'Moral' anger is a force for good at work

December 17, 2015
‘Moral’ anger is a force for good at work

Employers should embrace anger among employees for the vital role it plays in sustaining a just and fair workplace, according to a University of Liverpool academic.

Dr Dirk Lindebaum, from the University's Management School, contends that 'moral anger' stands apart from other forms of anger, more usually associated with negative traits like aggression, hostility or bullying.

In seeking to supress or eradicate anger all together, employers are missing out on the emotion's "more socially-functional, adaptive and fairness-enhancing components".

Moral anger

Writing in the Journal of Organisational Behaviour, alongside Temple University's Dr Deanna Geddes, Dr Lindebaum differentiates 'moral anger' using four key characteristics.

The most notable of these posit that expressions of moral anger must be motivated by the desire to "defend others or the greater good, and not just facilitate one's own advantage" and that this desire must subsequently "prompt corrective behaviour intended to improve the social condition, even in the face of significant personal risk".

Management expert, Dr Lindebaum said: "Moral anger serves to avoid harm while improving upon or removing an unacceptable situation that violates important moral values.

"By prompting helping behaviour, moral anger attempts to reconcile disparity, repair damaging situations, restore equity and improve the human condition."

Employee whistle blowing is one possible demonstration of the power of moral anger in the workplace, says Dr Lindebaum.

Alongside insider revelations on US radiation experiments using serving soldiers in the first half of the twentieth century, and the activities of US Tobacco, he draws on the example of former US Government employee, Edward Snowden and suggests that Snowden's decision to blow the whistle on the surveillance activities of US intelligence services fits the definition of 'moral anger'.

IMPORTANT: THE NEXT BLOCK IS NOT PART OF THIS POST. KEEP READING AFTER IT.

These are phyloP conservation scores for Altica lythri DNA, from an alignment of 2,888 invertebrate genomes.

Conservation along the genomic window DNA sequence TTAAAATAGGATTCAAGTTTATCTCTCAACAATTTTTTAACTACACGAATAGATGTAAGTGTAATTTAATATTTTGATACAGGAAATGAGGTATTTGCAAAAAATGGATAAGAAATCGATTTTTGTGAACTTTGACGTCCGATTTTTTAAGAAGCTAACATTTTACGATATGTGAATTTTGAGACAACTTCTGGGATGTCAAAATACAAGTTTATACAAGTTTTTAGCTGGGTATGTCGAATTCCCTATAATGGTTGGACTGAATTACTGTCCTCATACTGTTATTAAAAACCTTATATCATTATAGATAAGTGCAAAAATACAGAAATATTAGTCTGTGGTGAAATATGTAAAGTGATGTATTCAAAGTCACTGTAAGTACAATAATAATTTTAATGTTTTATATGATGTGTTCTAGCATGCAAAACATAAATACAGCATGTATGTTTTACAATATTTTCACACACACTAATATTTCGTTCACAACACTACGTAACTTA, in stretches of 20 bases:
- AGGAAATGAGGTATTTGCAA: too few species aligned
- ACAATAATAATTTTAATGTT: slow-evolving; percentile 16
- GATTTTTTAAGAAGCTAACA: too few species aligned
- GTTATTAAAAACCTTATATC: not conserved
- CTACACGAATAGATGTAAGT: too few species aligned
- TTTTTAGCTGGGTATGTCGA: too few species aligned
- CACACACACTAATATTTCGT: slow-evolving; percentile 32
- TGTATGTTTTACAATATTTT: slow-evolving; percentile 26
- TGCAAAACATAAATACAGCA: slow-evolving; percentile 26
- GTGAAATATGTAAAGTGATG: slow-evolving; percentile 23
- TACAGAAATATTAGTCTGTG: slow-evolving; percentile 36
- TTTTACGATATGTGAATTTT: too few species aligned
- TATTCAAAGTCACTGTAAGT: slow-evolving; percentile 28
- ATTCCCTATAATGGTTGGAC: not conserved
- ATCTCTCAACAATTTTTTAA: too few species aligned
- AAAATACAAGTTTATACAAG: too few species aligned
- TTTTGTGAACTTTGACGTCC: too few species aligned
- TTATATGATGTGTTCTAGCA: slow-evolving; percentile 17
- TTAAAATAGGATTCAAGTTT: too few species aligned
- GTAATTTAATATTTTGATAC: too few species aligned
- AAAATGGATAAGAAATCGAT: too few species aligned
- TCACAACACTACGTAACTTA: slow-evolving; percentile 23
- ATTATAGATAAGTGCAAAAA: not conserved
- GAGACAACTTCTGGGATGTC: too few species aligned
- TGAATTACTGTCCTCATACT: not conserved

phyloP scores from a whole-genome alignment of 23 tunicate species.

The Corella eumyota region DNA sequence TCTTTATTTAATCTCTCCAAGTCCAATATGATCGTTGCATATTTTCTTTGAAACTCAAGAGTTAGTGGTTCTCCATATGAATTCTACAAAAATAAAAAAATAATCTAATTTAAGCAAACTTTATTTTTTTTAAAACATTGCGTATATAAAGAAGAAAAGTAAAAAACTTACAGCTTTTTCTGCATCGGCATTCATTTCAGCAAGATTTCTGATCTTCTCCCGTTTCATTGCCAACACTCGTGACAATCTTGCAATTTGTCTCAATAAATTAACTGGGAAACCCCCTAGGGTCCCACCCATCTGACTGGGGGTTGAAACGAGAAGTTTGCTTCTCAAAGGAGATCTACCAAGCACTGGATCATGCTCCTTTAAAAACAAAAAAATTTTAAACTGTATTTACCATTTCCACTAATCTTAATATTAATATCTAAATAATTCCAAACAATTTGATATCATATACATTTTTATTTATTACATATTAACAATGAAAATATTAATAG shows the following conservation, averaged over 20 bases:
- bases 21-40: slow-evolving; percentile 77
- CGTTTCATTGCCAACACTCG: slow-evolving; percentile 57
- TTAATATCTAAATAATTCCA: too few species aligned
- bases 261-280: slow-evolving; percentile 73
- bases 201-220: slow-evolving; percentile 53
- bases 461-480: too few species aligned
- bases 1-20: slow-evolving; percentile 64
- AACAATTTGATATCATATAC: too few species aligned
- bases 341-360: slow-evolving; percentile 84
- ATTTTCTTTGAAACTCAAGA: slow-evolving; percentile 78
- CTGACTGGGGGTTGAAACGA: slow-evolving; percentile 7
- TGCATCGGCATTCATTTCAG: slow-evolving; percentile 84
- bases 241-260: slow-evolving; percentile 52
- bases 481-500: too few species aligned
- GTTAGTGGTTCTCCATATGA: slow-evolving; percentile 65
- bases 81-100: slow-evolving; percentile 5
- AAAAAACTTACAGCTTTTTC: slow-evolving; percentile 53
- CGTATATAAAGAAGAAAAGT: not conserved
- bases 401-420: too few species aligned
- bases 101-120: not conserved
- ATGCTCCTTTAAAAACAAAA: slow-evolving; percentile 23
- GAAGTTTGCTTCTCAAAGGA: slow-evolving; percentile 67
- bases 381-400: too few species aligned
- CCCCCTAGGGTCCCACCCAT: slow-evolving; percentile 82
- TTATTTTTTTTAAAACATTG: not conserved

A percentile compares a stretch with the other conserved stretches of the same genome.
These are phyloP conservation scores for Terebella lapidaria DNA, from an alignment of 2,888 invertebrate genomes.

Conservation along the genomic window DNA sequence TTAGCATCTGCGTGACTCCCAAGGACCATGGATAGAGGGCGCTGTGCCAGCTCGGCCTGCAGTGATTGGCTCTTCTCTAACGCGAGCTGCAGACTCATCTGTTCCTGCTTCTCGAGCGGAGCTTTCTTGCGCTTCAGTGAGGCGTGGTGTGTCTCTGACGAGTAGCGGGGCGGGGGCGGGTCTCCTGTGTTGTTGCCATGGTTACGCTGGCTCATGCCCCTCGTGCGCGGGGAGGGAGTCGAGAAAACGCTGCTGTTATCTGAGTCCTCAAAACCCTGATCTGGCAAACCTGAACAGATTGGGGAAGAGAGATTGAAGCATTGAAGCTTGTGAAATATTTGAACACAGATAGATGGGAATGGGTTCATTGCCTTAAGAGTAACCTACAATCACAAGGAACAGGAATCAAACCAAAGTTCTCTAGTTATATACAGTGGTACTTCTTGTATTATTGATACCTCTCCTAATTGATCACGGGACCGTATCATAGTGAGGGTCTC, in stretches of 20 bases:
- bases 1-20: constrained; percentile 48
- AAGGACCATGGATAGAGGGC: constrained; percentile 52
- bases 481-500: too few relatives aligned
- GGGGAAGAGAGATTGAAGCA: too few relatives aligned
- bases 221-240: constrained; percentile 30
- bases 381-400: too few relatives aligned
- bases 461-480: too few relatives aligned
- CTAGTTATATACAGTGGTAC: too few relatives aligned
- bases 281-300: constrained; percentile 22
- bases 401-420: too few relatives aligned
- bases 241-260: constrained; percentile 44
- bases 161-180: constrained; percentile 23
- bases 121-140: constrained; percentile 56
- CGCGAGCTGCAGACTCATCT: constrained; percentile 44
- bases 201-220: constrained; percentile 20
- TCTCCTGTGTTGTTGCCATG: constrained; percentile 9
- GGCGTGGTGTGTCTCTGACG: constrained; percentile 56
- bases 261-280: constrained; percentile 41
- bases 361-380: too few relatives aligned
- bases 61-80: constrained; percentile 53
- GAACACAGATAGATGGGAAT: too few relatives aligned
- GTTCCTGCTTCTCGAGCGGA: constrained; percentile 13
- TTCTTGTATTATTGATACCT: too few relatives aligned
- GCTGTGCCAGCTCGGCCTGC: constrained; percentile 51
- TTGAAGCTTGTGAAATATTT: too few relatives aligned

Dr Lindebaum said: "To be classified as moral anger, one's actions must be viewed as ultimately beneficial to society in general, possibly putting oneself at some risk, and to date, Snowden's personal account and current status would seem to reflect this."


Organisations are encouraged to differentiate between different kinds of anger to better understand the times when anger is justified, and can be a very useful tool when harnessed to improve the service and function of the workplace.

He added: "Increasingly, anger is cast as an expression of deviant, harmful behaviour.

"As a consequence, organisational efforts to eliminate expression of anger, including whistle-blowing and other forms of appropriate, morally-justifiable emotional expression at work, can in truth conceal unethical and unjust practices that put individuals, organisations or the environment at risk.

"Allowing morally-motivated anger to be expressed can serve as a tool of organisational diagnosis to better our individual and collective behaviours."

Explore further: Feeling bad at work can be a good thing

More information: Dirk Lindebaum et al. The place and role of (moral) anger in organizational behavior studies, Journal of Organizational Behavior (2015). DOI: 10.1002/job.2065

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